That’s not great. No one wants bigger tumors. But should we update our thoughts on the human use of nicotine because of this study? Ehhhhh.
Let’s talk dosing. The mice in the “high nicotine group” consumed about .8mg/day of nicotine. Given the mice weigh a mere 25 grams, they were taking in an astounding amount of nicotine for their body weight. It’s the equivalent of a 150 pound human consuming 2000mg/day of nicotine. That’s like smoking 80 packs of cigs per day, or chewing 500 pieces of nicotine gum per day! For three straight months!
I would not disagree with a scientific paper saying that chewing 500 pieces of nicotine gum per day for three straight months is bad for you. I just think it’s not quite relevant to the average person. And I might think the scientists making a mouse consume that much were slightly unhinged?
To continue with my skepticism, we are talking about isolated baby mice who were purposely given stomach cancer.
I do think that if you already have stomach cancer it’s probably not a great idea to ingest large amounts of nicotine every time you drink water for months at a time. I am not sure what this tells us about someone like me, a 35 year old cancer free person who does nicotine in small doses.
The problem is that when a review paper confidently states that nicotine promotes tumors, they don’t also say,
We think it promotes tumors because in a 20+ year old study performed on baby mice who had cancer injected into their bodies before being forced to consume the equivalent of hundreds of cigarettes worth of nicotine per day, the nicotine caused tumors 2mm bigger than those in a control group.
That would be a lot less convincing.
more dubious nicotine studies
So the first claim made by the Mishra review paper technically checks out. But it didn’t convince me, a human being and not a mouse in a concentration camp laboratory, to worry about my low-dose nicotine intake.
I decided to investigate another claim made in the Chu paper mentioned above. Remember that this paper is a load bearing pillar for some of the claims Mishra makes in their influential and highly cited review paper talking about how bad pure nicotine is.
In a section of the Chu paper titled Gastric Ulceration, Inflammatory Bowel Disease, and Pancreatitis the authors state:
“Nicotine caused a reduction in gastric mucosal blood flow and mucus volume. Taken together, all these factors may partially explain why cigarette smoke and its components exacerbated gastric ulceration.”
The Thomas et al. paper is yet another review paper that looks at around 800 articles relating to nicotine and the gastrointestinal system. Notably, it does not say it’s trying to control for pure nicotine without tobacco smoke. But whatever, let’s set that aside for now.
The claim I am checking is “nicotine caused a reduction in gastric mucosal blood flow and mucus volume.”
The only section on gastric mucosal blood flow in the Thomas paper states that “studies have provided conflicting results, but in some studies nicotine reduced gastric mucosal blood flow.”
Okay, kinda weird. That is quite a hedged statement. If you check out the paper they cite to make that claim, you get a sense of why.
I really don’t think this paper should be used as a strike against nicotine. Let’s look at why.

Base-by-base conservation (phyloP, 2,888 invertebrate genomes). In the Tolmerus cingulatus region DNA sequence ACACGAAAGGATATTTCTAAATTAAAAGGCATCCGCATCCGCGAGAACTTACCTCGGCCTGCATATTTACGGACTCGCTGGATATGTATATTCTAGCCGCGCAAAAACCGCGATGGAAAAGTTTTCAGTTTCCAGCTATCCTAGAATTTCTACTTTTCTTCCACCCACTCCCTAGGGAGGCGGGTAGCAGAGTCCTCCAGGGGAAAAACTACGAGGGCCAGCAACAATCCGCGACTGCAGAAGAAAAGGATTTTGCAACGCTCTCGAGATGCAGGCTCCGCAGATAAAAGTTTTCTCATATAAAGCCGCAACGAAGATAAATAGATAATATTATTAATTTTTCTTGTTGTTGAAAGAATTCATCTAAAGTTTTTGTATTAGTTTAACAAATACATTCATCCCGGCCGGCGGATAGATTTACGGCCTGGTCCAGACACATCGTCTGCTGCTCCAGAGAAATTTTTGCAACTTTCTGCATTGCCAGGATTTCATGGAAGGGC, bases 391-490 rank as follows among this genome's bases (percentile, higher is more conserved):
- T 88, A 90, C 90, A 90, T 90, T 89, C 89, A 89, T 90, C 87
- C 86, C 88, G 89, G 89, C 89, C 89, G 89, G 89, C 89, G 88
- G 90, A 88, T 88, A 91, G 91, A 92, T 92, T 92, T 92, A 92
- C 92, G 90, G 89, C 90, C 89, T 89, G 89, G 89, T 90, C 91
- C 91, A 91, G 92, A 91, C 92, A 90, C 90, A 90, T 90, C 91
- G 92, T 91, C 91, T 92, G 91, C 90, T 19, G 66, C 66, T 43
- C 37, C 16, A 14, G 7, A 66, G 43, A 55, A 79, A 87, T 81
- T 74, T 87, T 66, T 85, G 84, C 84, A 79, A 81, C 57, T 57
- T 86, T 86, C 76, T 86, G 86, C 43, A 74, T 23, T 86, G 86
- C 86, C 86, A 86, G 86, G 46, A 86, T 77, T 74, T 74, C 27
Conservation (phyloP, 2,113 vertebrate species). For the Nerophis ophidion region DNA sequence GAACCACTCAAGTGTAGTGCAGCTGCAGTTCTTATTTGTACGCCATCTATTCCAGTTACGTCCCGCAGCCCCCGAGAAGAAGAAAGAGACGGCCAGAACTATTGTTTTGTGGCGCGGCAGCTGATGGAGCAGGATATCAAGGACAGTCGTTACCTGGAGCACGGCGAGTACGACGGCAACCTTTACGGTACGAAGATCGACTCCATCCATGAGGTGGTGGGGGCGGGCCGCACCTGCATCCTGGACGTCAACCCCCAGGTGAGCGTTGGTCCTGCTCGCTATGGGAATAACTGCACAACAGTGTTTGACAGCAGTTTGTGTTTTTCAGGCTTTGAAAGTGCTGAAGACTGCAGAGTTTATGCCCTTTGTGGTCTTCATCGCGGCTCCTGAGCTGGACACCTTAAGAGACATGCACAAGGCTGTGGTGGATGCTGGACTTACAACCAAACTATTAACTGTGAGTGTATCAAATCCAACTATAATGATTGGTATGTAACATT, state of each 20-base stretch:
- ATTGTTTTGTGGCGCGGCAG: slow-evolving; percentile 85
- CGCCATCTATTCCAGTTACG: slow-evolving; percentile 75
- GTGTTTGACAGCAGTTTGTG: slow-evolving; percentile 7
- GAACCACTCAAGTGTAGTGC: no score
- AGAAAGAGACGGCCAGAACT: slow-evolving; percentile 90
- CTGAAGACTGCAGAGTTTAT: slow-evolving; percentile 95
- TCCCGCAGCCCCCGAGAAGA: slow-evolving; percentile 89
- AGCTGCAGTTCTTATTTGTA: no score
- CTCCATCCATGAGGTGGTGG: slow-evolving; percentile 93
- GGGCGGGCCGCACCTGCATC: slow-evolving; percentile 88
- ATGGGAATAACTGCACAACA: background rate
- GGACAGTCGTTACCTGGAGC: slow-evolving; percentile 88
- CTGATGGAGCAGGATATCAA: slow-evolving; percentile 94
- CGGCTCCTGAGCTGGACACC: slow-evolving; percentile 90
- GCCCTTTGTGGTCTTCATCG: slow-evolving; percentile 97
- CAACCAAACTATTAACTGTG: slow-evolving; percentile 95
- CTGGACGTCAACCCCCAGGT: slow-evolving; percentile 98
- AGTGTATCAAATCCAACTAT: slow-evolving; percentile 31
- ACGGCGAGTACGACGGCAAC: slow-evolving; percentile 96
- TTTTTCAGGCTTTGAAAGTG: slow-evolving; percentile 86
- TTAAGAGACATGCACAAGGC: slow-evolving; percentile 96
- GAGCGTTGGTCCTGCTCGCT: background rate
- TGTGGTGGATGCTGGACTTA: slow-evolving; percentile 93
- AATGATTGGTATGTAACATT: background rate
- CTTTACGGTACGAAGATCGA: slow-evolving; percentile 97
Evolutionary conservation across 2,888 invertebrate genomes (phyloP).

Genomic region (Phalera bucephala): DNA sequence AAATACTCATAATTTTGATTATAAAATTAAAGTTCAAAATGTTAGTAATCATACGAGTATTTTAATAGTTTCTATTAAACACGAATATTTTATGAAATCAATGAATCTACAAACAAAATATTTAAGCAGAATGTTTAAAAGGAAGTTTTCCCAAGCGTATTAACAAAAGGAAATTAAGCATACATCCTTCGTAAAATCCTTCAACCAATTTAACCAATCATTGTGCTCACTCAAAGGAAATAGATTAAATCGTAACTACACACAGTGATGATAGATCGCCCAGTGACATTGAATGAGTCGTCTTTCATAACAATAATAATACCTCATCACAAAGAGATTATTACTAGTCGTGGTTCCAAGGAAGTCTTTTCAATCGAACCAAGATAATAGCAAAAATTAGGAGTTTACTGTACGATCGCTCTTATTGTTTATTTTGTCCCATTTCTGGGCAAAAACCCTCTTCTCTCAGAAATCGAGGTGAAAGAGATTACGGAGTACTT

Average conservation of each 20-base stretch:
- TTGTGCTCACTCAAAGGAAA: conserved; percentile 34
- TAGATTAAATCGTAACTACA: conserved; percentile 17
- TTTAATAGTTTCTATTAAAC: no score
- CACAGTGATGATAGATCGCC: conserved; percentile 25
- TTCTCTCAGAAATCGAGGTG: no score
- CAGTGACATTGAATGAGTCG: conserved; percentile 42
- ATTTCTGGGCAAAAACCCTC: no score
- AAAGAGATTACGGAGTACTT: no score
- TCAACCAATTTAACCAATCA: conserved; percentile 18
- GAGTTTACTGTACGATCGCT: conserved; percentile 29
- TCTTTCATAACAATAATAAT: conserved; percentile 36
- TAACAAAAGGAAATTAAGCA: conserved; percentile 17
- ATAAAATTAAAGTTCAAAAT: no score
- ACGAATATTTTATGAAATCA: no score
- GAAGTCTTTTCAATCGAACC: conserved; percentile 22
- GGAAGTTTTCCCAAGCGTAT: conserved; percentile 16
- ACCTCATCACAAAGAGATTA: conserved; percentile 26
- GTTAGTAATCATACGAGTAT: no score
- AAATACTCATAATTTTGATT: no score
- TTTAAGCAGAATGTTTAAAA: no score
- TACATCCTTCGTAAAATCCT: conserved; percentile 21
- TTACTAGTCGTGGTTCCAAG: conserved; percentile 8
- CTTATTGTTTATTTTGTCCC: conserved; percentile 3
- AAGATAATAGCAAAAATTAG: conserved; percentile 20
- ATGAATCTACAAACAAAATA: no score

Maybe nicotine actually prevents ulcers and helps IBS?
To reset a bit, we are now 4 levels deep. Mishra et all was a meta analysis saying all nicotine is evil. They cite Chu et al. to back up claims, Chu et al. cites Thomas et al, Thomas et al. cites Cho et al.
It’s like freaking Inception trying to keep it all straight.
The claim I’m investigating is whether or not nicotine reduces gastric mucosal blood flow (which I’ll refer to as GMBF from now on, like the paper does.)
The Cho paper does in fact conclude that, sometimes, nicotine reduces GMBF. But overall it finds that nicotine is more likely to increase GMBF!
Here are the last few sentences of the paper’s abstract:
It is concluded that acute nicotine pretreatment elevates, whereas chronic nicotine pretreatment differentially affects GMBF. These effects could account for their protective or preventive actions on ethanol ulceration. The increase in nonacid gastric secretory volume by nicotine could partially explain its anti-ulcer effect.
Anti-ulcer effects! So while the Thomas quote (“in some studies nicotine reduced gastric mucosal blood flow”) is true to the letter, it completely fails to get at the core of what was found in the study they cite to support their claim.
The claim was that a reduction in GMBF partially explains why nicotine makes ulcers worse. When you follow the trail of citations to their conclusion, the claim cashes out in a study saying the exact opposite of what the anti-nicotine study is suggesting.
I can’t say for sure that nicotine doesn’t exacerbate gastric ulceration in rats. But I feel pretty confident saying the study I looked at that purports to prove that it does cause gastric ulceration in rats says nothing of the sort.
I think this says a lot about the overall state of the anti-nicotine literature.
That’s because in the end, their scary claims often end up looking a lot weaker, and sometimes will be completely contradicted by, the studies they cite to prove their point.
I also think it’s notable that Gareth Thomas, the lead author on the Thomas et al. meta review, has run another study showing that nicotine is “a safe oral treatment for people with inflammatory bowel disease.”
Is all anti-nicotine literature this flawed?